Student View

Luminous Choices

How do these modern artists work with light?

When you look at an artwork, think about how the artist uses light as a tool. Ask questions about what the highlights and shadows add to the scene. Do they emphasize part of the work? If so, why might the artist have made that choice? 

Whether sharing a story, making a powerful statement, or studying details of daily life, the 20th-century artists featured on these pages understand how to use light as a tool to illustrate their ideas. 

Light might seem purely practical, but it also has the potential to add brilliance and drama to a work of art.

As you look at the art on these pages, take note of how each artist explores light. Are they using highlights and shadows to draw your attention to certain parts of their work? 

These modern artists use light as a tool to shape their ideas. Keep reading to learn how working with light allows artists to share stories, make powerful statements, or study daily life. 

Balthus (Klossowski de Rola, B.) (1908-2001). The Mountain, 1936-37. Oil on canvas, 98x144in. (248x 365cm). Purchase, Gifts of Mr. and Mrs. Nate B. Spingold and Nathan Cummings, Rogers Fund and The Alfred N. Punnett Endowment Fund, by exchange, and Harris Brisbane Dick Fund, 1982 (1982.530). Location: The Metropolitan Museum of Art, New York, NY, USA. 2020 Artists Rights Society (ARS), New York/ADAGP, Paris. Photo credit: The Metropolitan Museum of Art. Image source: Art Resource, NY.

How does Balthus use light to emphasize his subjects?

Mountain Narrative

In the 1930s, the French artist Balthus (bal-TOOS) intended to paint a series of four landscapes depicting the seasons. His 1936-1937 The Mountain, above, originally titled Summer, is the first and only work he completed for this series. In The Mountain, the artist depicts mountains in Switzerland that he visited as a child. 

Balthus uses light to craft a mysterious narrative. He divides the composition in two: the shadowed foreground and the luminous middle ground and background. The warm summer light illuminates details that are farther away, like the cliff’s rough textures and the hikers in the background.

Balthus uses light and shadow to move the viewer’s eye from one figure to the next. He builds the scene this way to make the viewer curious about the narrative. Who are these people? Why are they on the mountain, and what are their relationships to one another?

In the 1930s, a French artist named Balthus (bal-TOOSS) wanted to paint a series of paintings dedicated to the seasons. The Mountain, above, is the only one he finished. At first, he titled the landscape Summer. In this work, Balthus uses light to build a mysterious narrative, or story.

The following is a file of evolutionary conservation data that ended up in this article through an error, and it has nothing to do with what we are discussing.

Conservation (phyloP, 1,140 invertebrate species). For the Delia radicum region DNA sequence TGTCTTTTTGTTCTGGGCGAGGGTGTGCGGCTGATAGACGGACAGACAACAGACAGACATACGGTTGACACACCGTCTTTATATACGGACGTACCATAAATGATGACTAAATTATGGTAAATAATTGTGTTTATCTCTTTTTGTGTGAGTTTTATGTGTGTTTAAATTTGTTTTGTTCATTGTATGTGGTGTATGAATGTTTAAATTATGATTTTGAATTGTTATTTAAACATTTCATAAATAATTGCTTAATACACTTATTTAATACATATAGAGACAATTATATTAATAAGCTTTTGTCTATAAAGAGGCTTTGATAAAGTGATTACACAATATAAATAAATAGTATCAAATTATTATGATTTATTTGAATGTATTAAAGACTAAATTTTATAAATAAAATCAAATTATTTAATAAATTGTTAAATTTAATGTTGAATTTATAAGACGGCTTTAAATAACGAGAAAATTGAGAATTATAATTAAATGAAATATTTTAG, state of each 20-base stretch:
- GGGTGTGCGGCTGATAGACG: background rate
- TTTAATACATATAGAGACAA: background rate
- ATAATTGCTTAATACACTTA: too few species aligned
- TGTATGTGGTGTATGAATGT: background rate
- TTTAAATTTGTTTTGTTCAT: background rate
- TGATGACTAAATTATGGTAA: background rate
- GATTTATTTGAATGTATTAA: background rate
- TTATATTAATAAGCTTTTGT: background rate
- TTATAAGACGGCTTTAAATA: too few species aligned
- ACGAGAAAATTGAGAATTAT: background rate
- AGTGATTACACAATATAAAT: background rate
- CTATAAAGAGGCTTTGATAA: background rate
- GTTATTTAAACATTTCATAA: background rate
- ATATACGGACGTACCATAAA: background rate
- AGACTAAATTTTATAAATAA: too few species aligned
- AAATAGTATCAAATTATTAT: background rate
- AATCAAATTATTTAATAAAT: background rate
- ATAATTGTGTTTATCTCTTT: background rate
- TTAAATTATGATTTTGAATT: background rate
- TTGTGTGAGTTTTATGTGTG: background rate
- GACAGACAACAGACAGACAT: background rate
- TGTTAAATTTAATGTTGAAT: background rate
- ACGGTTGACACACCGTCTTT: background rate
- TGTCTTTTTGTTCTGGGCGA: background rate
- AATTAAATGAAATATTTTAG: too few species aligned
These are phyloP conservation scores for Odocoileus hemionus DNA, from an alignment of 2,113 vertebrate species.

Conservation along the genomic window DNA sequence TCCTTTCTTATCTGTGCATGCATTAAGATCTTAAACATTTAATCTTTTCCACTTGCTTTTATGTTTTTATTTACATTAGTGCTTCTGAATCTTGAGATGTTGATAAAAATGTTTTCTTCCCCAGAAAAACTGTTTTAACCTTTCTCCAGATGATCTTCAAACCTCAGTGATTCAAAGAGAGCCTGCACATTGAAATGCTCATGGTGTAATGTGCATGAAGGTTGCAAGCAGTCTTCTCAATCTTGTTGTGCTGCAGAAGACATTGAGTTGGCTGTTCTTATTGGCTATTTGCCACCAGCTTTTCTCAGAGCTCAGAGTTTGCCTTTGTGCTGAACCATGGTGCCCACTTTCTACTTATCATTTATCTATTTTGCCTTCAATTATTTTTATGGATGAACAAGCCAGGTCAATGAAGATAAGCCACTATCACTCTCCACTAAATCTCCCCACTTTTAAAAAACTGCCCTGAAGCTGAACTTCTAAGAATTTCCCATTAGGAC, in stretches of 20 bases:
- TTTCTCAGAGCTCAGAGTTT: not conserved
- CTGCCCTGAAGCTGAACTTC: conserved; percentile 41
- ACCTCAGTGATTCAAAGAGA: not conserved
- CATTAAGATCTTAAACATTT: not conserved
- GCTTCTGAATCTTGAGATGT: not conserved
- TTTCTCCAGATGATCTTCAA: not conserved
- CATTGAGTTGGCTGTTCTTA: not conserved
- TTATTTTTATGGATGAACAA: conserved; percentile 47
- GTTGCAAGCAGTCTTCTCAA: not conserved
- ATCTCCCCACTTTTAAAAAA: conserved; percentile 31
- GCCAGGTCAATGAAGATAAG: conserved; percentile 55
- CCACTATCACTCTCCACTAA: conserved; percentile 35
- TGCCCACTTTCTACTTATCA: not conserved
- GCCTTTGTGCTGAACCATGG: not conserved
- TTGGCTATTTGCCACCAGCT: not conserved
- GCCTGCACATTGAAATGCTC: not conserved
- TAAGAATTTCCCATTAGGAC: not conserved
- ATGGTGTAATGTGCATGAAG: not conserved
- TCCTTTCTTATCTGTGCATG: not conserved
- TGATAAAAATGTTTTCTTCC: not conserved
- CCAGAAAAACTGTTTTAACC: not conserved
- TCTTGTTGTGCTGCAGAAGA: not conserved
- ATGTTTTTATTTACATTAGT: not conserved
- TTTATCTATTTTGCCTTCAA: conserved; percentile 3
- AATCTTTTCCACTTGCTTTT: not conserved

The artist paints the foreground in shadow. He shows the middle ground and background in bright sunlight. The warm summer light emphasizes the cliffs’ rough textures and the hikers in the background. Balthus uses light and shadow to guide the viewer’s attention to each of the figures. This might make you curious about the narrative. Who are these people? Why are they on the mountain? Do you think they know one another?

Aaron Douglas (1899–1979), Aspiration, 1936. Oil on canvas, 60x60in. (152.4x152.4cm) The Fine Arts Museums of San Francisco, museum purchase, the estate of Thurlow E. Tibbs Jr., the Museum Society Auxiliary, American Art Trust Fund, Unrestricted Art Trust Fund, partial gift of Dr. Ernest A. Bates, Sharon Bell, Jo-Ann Beverly, Barbara Carleton, Dr. And Mrs. Arthur H. Coleman, Dr. and Mrs. Coyness Ennix, Jr., Nicole Y. Ennix, Mr. and Mrs. Gary Francois, Dennis L. Franklin, Mr. and Mrs. Maxwell C. Gillette, Mr. and Mrs. Richard Goodyear, Zuretti L. Goosby, Marion E. Greene, Mrs. Vivian S. W. Hambrick, Laurie Gibbs Harris, Arlene Hollis, Louis A. and Letha Jeanpierre, Daniel and Jackie Johnson, Jr., Stephen L. Johnson, Mr. and Mrs. Arthur Lathan, Lewis & Ribbs Mortuary Garden Chapel, Mr. and Mrs. Gary Love, Glenn R. Nance, Mr. and Mrs. Harry S. Parker III, Mr. and Mrs. Carr T. Preston, Fannie Preston, Pamela R. Ransom, Dr. and Mrs. Benjamin F. Reed, San Francisco Black Chamber of Commerce, San Francisco Chapter of Links, Inc., San Francisco Chapter of the N.A.A.C.P., Sigma Pi Phi Fraternity, Dr. Ella Mae Simmons, Mr. Calvin R. Swinson, Joseph B. Williams, Mr. and Mrs. Alfred S. Wilsey, and the people of the Bay Area, 1997.84  Image courtesy the Fine Arts Museums of San Francisco. 2020 Heirs of Aaron Douglas/Licensed by VAGA at Artists Rights Society (ARS), New York.